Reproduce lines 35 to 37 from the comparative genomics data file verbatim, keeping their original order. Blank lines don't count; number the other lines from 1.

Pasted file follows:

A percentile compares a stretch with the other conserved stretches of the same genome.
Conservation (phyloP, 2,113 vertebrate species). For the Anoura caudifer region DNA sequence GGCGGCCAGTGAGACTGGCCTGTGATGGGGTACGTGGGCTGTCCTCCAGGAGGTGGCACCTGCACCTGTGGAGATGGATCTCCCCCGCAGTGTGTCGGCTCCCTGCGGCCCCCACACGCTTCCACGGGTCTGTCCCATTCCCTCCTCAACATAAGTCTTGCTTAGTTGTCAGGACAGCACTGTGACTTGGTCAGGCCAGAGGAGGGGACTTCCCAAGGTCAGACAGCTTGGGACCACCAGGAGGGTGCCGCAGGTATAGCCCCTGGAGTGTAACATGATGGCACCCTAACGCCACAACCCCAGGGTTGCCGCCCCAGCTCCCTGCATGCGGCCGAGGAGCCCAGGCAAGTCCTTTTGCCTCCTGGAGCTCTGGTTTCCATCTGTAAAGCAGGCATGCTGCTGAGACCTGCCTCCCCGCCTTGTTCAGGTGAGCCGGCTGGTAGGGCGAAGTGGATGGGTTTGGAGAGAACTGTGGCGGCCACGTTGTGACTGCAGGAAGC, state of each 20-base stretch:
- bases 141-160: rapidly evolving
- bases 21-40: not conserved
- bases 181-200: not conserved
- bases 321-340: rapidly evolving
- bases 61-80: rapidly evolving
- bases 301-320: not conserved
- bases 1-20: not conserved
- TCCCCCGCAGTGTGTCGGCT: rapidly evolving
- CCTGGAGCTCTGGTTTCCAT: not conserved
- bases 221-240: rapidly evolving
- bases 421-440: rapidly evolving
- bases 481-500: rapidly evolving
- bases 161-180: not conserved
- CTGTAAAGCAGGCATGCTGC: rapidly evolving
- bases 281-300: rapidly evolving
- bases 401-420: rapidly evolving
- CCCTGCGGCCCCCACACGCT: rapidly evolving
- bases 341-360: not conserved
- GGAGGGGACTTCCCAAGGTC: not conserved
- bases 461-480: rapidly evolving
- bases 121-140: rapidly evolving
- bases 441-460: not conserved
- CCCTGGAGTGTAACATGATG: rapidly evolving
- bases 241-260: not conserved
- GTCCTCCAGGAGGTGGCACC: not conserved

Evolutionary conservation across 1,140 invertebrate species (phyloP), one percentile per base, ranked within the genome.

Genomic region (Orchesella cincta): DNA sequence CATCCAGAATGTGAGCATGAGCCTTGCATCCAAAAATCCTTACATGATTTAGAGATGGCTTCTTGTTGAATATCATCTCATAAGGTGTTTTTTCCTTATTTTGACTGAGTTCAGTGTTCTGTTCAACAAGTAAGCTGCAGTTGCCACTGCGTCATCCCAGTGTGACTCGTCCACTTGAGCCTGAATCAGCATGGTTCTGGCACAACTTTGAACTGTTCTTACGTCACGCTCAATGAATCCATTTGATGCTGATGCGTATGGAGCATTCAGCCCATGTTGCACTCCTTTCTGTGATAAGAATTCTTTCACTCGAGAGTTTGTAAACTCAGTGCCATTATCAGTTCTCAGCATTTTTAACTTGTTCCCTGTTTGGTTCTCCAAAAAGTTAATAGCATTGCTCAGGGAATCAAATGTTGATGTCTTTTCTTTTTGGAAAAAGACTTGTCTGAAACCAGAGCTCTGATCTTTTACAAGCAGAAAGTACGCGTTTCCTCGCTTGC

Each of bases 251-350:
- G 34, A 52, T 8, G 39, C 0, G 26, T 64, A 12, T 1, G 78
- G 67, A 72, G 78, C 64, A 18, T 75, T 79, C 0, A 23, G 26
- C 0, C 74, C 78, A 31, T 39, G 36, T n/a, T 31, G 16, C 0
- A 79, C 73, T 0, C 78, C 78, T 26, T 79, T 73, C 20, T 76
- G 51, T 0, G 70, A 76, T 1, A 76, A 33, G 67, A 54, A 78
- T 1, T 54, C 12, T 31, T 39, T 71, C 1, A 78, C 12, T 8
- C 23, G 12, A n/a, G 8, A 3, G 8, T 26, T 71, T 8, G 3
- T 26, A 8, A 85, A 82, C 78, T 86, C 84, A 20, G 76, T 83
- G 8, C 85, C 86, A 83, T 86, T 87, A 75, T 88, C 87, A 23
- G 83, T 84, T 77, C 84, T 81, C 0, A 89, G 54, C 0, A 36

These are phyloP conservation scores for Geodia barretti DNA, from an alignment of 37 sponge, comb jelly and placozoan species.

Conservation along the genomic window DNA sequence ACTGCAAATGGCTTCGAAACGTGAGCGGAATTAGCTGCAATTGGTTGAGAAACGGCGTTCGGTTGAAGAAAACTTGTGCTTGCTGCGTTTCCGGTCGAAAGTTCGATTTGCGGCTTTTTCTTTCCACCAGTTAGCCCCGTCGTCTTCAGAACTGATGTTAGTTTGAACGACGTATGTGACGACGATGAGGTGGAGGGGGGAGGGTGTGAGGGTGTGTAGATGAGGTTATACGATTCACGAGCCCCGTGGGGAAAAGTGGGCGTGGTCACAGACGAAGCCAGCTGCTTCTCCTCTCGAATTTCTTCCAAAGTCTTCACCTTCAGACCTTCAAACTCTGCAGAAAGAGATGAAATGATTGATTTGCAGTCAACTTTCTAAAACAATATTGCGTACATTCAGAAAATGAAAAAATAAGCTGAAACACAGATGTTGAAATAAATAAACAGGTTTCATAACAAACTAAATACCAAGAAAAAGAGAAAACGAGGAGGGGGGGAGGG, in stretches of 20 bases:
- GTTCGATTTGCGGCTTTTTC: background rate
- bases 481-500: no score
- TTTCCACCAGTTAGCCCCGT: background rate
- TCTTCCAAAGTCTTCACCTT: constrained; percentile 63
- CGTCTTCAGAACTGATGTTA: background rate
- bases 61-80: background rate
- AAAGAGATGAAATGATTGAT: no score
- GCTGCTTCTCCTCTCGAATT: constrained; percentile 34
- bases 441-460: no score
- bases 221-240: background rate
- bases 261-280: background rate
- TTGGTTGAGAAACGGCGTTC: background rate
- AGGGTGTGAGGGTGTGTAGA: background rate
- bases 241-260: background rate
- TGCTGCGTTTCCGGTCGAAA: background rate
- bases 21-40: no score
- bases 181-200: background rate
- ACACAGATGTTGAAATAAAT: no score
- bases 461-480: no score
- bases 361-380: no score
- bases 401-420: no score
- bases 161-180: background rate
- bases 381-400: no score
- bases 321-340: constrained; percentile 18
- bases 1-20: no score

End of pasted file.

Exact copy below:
- G 51, T 0, G 70, A 76, T 1, A 76, A 33, G 67, A 54, A 78
- T 1, T 54, C 12, T 31, T 39, T 71, C 1, A 78, C 12, T 8
- C 23, G 12, A n/a, G 8, A 3, G 8, T 26, T 71, T 8, G 3